According to a recent Gartner survey, IT executives see the talent shortage as the most significant adoption barrier to 64% of emerging technologies, compared with just 4% in 2020. A lack of talent availability was cited far more often than other barriers, such as implementation cost (29%) or security risk (7%). Now more than ever, upskilling programs are critical to ensure employees have an opportunity to grow in their roles, while equipping organizations with the skilled developers needed to undertake big modernization efforts.
And, as is increasingly common in today’s tightening labor market, a lack of skilled professionals adds yet another layer of difficulty. Workforce skills gaps paired with cost and regulations serve as barriers to modernization efforts, which is why it’s critical that organizations continue to build business cases that training initiatives generate a strong ROI while boosting productivity and innovation. Training aligned with emerging competencies can not only improve employee retention but also employee and business performance.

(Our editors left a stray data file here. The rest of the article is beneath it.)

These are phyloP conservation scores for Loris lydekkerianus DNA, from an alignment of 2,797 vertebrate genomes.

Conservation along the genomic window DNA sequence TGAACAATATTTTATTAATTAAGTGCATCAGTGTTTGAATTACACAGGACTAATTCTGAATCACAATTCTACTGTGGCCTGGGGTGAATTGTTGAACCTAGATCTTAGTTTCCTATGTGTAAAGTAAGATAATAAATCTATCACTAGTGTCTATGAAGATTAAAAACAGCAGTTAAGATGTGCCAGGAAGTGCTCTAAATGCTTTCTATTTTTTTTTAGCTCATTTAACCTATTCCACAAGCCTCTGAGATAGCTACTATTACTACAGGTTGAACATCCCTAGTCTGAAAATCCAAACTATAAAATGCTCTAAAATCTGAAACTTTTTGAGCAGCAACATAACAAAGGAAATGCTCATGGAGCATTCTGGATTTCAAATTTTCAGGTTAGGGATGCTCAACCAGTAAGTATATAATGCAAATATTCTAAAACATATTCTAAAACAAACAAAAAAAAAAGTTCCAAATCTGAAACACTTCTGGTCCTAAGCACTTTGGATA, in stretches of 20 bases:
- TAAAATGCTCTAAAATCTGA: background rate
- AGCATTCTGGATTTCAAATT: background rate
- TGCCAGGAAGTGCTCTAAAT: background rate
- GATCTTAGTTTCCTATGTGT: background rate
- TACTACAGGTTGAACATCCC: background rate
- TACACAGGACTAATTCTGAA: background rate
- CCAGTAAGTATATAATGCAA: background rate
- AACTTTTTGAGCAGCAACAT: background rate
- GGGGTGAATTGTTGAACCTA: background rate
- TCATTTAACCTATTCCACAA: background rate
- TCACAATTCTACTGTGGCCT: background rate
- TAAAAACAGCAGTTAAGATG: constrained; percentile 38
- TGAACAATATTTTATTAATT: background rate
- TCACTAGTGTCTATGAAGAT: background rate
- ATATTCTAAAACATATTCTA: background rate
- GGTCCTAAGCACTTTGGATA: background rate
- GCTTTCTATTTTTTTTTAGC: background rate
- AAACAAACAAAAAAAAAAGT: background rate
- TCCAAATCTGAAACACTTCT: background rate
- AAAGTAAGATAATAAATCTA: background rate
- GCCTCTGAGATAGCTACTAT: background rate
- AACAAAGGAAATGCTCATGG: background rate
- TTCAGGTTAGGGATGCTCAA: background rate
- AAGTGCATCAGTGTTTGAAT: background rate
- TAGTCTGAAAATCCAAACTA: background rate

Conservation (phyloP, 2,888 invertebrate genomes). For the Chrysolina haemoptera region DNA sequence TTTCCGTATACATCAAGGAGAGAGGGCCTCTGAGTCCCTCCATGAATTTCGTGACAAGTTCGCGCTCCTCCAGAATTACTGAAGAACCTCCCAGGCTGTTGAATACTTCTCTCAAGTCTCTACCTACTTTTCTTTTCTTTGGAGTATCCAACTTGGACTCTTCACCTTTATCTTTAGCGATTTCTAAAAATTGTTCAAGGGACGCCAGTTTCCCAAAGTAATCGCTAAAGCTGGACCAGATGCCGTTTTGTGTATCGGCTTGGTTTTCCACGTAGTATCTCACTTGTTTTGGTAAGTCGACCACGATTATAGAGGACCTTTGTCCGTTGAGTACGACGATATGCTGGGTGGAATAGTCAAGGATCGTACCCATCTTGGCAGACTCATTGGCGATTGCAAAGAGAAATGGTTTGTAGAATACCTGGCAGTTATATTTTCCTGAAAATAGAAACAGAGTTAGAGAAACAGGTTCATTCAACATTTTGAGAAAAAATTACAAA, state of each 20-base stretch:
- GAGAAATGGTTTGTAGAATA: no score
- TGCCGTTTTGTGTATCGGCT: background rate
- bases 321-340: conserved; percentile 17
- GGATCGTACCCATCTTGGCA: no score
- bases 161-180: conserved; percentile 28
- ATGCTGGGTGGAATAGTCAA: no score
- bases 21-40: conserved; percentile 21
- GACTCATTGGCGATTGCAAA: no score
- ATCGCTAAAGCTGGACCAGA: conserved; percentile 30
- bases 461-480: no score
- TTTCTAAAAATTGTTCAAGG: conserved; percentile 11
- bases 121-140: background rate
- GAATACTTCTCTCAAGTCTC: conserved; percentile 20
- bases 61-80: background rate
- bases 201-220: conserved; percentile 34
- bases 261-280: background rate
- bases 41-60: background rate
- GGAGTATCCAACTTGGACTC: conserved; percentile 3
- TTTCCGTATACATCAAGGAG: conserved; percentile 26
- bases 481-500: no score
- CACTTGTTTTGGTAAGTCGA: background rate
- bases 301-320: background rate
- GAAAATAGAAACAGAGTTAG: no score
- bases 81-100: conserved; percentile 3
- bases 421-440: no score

But organizations are also dealing with reduced budgets for upskilling opportunities. According to a recent report, nearly half of workers say their employers have reduced upskilling opportunities during the pandemic. Considering that for most companies, developer productivity now directly impacts both bottom-line and top-line growth, the need for skilled workers to build, manage and deploy mission critical apps has become a business imperative. Organizations must continue to make intentional investments to ensure skills are meeting the pace of technology innovation, regardless of the market in which they operate.
Smart companies are prioritizing upskilling planning
Despite knowing that upskilling is critical, the economic reality means organizations may not have budget allocated for these types of training. Organizations that are cloud smart plan ahead and think strategically about how to do more with less. They build an internal culture around embracing modern techniques for software development and these techniques to business outcomes.